Tripod set, camera positioned and leveled, composition set, aperture, focus, shutter speed set, ready to squeeze the shutter. Steady. Steady. Nope, hold it, hold it. Lost the sun.
So I waited. And waited. And finally gave up as the sky completely clouded over and scotched the kind of photography I was hoping to do, which was to get the neon green of the creek surface as it reflected the sunlit trees towering over us. Some other time maybe, but not today.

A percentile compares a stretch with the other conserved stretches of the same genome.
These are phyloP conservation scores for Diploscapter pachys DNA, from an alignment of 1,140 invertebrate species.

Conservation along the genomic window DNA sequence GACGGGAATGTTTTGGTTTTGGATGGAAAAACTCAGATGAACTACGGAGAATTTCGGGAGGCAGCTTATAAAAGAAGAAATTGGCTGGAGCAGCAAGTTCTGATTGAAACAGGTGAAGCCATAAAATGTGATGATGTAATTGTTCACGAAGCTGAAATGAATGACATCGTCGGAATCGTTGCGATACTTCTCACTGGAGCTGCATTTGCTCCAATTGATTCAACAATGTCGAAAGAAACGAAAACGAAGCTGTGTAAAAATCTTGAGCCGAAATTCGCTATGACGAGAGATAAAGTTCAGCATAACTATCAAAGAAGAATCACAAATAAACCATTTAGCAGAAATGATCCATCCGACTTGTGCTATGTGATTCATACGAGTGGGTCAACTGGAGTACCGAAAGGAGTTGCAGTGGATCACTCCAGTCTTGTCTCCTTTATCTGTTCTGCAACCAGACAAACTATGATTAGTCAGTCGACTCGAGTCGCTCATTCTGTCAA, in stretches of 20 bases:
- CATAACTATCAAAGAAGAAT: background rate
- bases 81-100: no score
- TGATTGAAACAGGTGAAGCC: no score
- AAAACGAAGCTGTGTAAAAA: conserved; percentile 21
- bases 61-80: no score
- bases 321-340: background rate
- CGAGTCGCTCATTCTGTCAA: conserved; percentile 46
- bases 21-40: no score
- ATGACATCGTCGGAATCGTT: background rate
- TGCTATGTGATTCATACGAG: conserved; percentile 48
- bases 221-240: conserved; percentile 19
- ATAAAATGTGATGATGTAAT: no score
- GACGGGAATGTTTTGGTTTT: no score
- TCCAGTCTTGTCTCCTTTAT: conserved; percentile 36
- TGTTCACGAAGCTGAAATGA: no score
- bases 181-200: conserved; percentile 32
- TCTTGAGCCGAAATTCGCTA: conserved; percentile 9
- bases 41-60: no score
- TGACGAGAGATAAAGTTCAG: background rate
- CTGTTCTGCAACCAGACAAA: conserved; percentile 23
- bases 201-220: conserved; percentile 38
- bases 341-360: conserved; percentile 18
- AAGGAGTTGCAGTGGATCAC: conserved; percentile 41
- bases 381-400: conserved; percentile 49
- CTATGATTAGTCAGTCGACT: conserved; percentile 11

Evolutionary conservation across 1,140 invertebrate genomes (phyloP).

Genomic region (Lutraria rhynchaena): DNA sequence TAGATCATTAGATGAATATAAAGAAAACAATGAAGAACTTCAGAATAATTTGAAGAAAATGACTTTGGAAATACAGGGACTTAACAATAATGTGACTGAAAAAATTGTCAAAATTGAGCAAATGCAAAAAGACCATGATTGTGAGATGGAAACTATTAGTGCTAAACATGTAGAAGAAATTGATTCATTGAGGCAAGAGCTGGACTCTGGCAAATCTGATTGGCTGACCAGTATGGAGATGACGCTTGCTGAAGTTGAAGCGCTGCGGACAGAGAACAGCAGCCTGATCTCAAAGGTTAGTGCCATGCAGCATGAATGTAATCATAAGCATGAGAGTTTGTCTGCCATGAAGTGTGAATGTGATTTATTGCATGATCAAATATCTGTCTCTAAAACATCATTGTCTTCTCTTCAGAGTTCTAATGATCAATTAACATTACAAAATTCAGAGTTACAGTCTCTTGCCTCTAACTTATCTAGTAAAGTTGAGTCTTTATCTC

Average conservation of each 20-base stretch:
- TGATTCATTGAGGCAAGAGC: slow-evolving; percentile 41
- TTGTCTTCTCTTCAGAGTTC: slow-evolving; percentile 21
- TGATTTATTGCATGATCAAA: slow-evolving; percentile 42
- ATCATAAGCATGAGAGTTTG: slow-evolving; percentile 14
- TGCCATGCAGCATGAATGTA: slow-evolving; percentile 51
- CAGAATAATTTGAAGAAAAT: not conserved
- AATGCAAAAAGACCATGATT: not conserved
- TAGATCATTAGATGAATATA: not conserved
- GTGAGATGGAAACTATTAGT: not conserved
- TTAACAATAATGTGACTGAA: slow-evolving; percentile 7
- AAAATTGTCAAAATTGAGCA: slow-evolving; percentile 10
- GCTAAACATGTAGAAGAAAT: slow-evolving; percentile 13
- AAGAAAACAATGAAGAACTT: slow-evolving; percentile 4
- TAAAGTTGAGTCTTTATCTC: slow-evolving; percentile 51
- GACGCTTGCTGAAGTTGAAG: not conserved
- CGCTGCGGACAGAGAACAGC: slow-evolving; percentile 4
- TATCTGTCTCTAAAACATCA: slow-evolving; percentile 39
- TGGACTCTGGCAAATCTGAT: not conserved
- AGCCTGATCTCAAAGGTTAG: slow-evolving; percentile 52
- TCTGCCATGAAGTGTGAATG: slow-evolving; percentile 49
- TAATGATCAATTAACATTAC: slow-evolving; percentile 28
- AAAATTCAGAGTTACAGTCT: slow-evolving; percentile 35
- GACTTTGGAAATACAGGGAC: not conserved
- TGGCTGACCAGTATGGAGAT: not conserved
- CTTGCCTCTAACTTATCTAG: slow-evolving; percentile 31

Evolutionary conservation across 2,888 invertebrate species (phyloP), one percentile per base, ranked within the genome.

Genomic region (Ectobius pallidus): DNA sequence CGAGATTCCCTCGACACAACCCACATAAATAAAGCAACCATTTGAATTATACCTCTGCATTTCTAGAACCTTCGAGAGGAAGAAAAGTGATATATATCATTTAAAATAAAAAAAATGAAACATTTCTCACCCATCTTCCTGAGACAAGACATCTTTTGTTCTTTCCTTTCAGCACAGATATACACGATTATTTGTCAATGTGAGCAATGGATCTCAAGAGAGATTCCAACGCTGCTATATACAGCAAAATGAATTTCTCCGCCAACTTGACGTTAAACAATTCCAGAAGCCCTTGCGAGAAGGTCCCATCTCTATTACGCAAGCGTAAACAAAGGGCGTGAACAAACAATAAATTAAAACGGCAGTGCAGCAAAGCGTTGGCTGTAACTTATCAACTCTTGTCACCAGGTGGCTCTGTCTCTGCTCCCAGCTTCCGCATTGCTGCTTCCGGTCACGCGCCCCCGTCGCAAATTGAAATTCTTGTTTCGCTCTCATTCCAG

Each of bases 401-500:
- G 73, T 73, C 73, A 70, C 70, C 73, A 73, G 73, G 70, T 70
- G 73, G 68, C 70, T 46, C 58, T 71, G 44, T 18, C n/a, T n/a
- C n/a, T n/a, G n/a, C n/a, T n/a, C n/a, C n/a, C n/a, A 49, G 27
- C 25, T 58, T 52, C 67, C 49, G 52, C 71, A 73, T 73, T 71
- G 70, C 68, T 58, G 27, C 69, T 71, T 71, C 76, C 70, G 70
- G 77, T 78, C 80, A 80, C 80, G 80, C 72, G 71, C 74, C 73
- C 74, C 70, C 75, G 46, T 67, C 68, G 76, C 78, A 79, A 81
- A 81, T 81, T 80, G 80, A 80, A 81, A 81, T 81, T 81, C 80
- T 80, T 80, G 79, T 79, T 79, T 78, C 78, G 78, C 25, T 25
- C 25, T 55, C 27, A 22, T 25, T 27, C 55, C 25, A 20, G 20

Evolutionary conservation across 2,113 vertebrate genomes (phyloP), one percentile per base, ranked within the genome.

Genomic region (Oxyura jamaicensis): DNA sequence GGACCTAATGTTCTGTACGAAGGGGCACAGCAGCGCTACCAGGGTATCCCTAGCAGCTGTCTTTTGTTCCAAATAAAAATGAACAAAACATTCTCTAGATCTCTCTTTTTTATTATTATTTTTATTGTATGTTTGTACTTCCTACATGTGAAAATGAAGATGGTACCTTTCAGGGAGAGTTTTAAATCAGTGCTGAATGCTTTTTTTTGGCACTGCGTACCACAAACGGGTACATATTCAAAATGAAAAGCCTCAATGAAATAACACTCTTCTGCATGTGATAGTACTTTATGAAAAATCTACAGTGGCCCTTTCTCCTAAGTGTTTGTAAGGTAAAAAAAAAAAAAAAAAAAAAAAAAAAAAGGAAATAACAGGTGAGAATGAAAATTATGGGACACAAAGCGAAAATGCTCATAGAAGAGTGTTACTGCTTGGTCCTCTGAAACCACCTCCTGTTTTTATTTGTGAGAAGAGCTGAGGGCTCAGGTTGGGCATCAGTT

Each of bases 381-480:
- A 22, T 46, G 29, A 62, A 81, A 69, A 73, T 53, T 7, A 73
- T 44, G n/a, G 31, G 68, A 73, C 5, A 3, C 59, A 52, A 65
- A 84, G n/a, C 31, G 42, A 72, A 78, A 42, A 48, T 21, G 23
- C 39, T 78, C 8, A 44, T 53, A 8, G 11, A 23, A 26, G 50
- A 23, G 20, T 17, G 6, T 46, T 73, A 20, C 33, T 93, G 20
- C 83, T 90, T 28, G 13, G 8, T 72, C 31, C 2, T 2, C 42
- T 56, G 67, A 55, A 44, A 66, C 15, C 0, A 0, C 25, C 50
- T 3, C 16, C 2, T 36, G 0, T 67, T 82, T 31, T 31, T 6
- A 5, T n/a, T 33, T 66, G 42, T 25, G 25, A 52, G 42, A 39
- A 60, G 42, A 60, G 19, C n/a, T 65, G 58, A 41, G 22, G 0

So I looked around for something else that might be interesting, and these small rocks resting on the creek bed caught my attention. I liked how they had arranged themselves, almost as if they wanted to be pleasing to the eye. Funny how often that happens, how living things and the forces of nature, earth, wind, water, gravity, friction, leaves, branches, all seem to find ways to whirl themselves around and around, slowly, ever so slowly, and at any given point the cycles within cycles of the natural world will align themselves into something beautiful. Of course, one of the great rewards of nature photography is finding, witnessing, and recording a few of these alignments, great and small, all of which are, to one extent or another, fleeting, even our ancient Ozark hills.